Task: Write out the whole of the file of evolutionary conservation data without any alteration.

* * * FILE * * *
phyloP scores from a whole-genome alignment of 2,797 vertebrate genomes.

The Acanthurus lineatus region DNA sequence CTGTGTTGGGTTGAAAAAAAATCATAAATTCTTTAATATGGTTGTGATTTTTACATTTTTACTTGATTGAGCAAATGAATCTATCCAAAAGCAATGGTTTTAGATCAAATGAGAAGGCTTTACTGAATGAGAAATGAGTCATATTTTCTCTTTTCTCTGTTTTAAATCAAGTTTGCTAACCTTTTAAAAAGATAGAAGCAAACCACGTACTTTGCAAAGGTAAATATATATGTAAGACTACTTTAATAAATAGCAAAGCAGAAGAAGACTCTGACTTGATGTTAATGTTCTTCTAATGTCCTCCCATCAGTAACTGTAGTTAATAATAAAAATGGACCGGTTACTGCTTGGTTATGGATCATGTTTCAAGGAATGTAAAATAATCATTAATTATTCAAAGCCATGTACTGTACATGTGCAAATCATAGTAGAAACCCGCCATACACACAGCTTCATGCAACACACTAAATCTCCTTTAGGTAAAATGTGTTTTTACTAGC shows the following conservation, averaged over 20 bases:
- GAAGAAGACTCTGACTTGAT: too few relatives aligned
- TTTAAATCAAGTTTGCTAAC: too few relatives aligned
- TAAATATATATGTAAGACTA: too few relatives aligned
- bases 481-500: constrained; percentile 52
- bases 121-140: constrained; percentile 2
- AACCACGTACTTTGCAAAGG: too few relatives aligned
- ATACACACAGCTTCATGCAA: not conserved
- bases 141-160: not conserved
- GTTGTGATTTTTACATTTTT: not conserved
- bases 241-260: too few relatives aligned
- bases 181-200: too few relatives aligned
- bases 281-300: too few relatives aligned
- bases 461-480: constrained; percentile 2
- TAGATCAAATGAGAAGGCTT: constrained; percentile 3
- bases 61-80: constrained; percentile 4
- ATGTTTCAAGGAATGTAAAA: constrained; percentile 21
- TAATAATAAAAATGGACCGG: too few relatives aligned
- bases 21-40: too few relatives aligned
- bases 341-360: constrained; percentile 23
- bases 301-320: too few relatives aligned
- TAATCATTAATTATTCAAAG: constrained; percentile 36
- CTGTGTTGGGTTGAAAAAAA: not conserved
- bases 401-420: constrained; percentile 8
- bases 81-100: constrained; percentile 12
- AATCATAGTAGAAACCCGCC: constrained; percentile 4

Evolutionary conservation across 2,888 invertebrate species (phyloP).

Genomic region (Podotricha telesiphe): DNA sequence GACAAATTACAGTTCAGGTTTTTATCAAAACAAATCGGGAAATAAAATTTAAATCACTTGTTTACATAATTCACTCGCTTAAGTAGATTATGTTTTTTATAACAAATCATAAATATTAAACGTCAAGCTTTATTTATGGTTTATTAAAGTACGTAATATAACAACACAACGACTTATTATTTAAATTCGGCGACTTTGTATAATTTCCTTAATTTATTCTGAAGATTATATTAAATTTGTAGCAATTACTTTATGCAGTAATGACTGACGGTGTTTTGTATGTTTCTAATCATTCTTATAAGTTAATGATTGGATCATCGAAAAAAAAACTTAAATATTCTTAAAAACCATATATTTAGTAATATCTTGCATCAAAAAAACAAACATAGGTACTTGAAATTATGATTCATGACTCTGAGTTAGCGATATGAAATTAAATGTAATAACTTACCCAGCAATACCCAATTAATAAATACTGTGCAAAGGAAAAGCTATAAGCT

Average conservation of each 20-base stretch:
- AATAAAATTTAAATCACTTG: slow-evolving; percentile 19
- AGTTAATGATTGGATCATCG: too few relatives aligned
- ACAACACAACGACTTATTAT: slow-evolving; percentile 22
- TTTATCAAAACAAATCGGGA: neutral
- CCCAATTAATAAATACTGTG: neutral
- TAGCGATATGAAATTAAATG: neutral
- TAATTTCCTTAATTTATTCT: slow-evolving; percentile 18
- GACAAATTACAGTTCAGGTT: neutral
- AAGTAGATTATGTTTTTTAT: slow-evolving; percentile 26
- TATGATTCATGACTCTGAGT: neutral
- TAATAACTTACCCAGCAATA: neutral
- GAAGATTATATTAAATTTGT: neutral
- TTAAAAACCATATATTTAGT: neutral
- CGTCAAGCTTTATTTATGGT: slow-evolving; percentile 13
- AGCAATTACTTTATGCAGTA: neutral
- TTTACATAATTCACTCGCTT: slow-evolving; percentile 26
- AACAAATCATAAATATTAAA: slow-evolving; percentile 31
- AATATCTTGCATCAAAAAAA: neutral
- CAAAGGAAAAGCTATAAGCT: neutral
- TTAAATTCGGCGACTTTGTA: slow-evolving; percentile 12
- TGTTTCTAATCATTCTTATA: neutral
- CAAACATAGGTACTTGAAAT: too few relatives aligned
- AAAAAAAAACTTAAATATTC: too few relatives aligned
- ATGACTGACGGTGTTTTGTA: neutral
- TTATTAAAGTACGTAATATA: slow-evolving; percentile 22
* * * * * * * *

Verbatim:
phyloP scores from a whole-genome alignment of 2,797 vertebrate genomes.

The Acanthurus lineatus region DNA sequence CTGTGTTGGGTTGAAAAAAAATCATAAATTCTTTAATATGGTTGTGATTTTTACATTTTTACTTGATTGAGCAAATGAATCTATCCAAAAGCAATGGTTTTAGATCAAATGAGAAGGCTTTACTGAATGAGAAATGAGTCATATTTTCTCTTTTCTCTGTTTTAAATCAAGTTTGCTAACCTTTTAAAAAGATAGAAGCAAACCACGTACTTTGCAAAGGTAAATATATATGTAAGACTACTTTAATAAATAGCAAAGCAGAAGAAGACTCTGACTTGATGTTAATGTTCTTCTAATGTCCTCCCATCAGTAACTGTAGTTAATAATAAAAATGGACCGGTTACTGCTTGGTTATGGATCATGTTTCAAGGAATGTAAAATAATCATTAATTATTCAAAGCCATGTACTGTACATGTGCAAATCATAGTAGAAACCCGCCATACACACAGCTTCATGCAACACACTAAATCTCCTTTAGGTAAAATGTGTTTTTACTAGC shows the following conservation, averaged over 20 bases:
- GAAGAAGACTCTGACTTGAT: too few relatives aligned
- TTTAAATCAAGTTTGCTAAC: too few relatives aligned
- TAAATATATATGTAAGACTA: too few relatives aligned
- bases 481-500: constrained; percentile 52
- bases 121-140: constrained; percentile 2
- AACCACGTACTTTGCAAAGG: too few relatives aligned
- ATACACACAGCTTCATGCAA: not conserved
- bases 141-160: not conserved
- GTTGTGATTTTTACATTTTT: not conserved
- bases 241-260: too few relatives aligned
- bases 181-200: too few relatives aligned
- bases 281-300: too few relatives aligned
- bases 461-480: constrained; percentile 2
- TAGATCAAATGAGAAGGCTT: constrained; percentile 3
- bases 61-80: constrained; percentile 4
- ATGTTTCAAGGAATGTAAAA: constrained; percentile 21
- TAATAATAAAAATGGACCGG: too few relatives aligned
- bases 21-40: too few relatives aligned
- bases 341-360: constrained; percentile 23
- bases 301-320: too few relatives aligned
- TAATCATTAATTATTCAAAG: constrained; percentile 36
- CTGTGTTGGGTTGAAAAAAA: not conserved
- bases 401-420: constrained; percentile 8
- bases 81-100: constrained; percentile 12
- AATCATAGTAGAAACCCGCC: constrained; percentile 4

Evolutionary conservation across 2,888 invertebrate species (phyloP).

Genomic region (Podotricha telesiphe): DNA sequence GACAAATTACAGTTCAGGTTTTTATCAAAACAAATCGGGAAATAAAATTTAAATCACTTGTTTACATAATTCACTCGCTTAAGTAGATTATGTTTTTTATAACAAATCATAAATATTAAACGTCAAGCTTTATTTATGGTTTATTAAAGTACGTAATATAACAACACAACGACTTATTATTTAAATTCGGCGACTTTGTATAATTTCCTTAATTTATTCTGAAGATTATATTAAATTTGTAGCAATTACTTTATGCAGTAATGACTGACGGTGTTTTGTATGTTTCTAATCATTCTTATAAGTTAATGATTGGATCATCGAAAAAAAAACTTAAATATTCTTAAAAACCATATATTTAGTAATATCTTGCATCAAAAAAACAAACATAGGTACTTGAAATTATGATTCATGACTCTGAGTTAGCGATATGAAATTAAATGTAATAACTTACCCAGCAATACCCAATTAATAAATACTGTGCAAAGGAAAAGCTATAAGCT

Average conservation of each 20-base stretch:
- AATAAAATTTAAATCACTTG: slow-evolving; percentile 19
- AGTTAATGATTGGATCATCG: too few relatives aligned
- ACAACACAACGACTTATTAT: slow-evolving; percentile 22
- TTTATCAAAACAAATCGGGA: neutral
- CCCAATTAATAAATACTGTG: neutral
- TAGCGATATGAAATTAAATG: neutral
- TAATTTCCTTAATTTATTCT: slow-evolving; percentile 18
- GACAAATTACAGTTCAGGTT: neutral
- AAGTAGATTATGTTTTTTAT: slow-evolving; percentile 26
- TATGATTCATGACTCTGAGT: neutral
- TAATAACTTACCCAGCAATA: neutral
- GAAGATTATATTAAATTTGT: neutral
- TTAAAAACCATATATTTAGT: neutral
- CGTCAAGCTTTATTTATGGT: slow-evolving; percentile 13
- AGCAATTACTTTATGCAGTA: neutral
- TTTACATAATTCACTCGCTT: slow-evolving; percentile 26
- AACAAATCATAAATATTAAA: slow-evolving; percentile 31
- AATATCTTGCATCAAAAAAA: neutral
- CAAAGGAAAAGCTATAAGCT: neutral
- TTAAATTCGGCGACTTTGTA: slow-evolving; percentile 12
- TGTTTCTAATCATTCTTATA: neutral
- CAAACATAGGTACTTGAAAT: too few relatives aligned
- AAAAAAAAACTTAAATATTC: too few relatives aligned
- ATGACTGACGGTGTTTTGTA: neutral
- TTATTAAAGTACGTAATATA: slow-evolving; percentile 22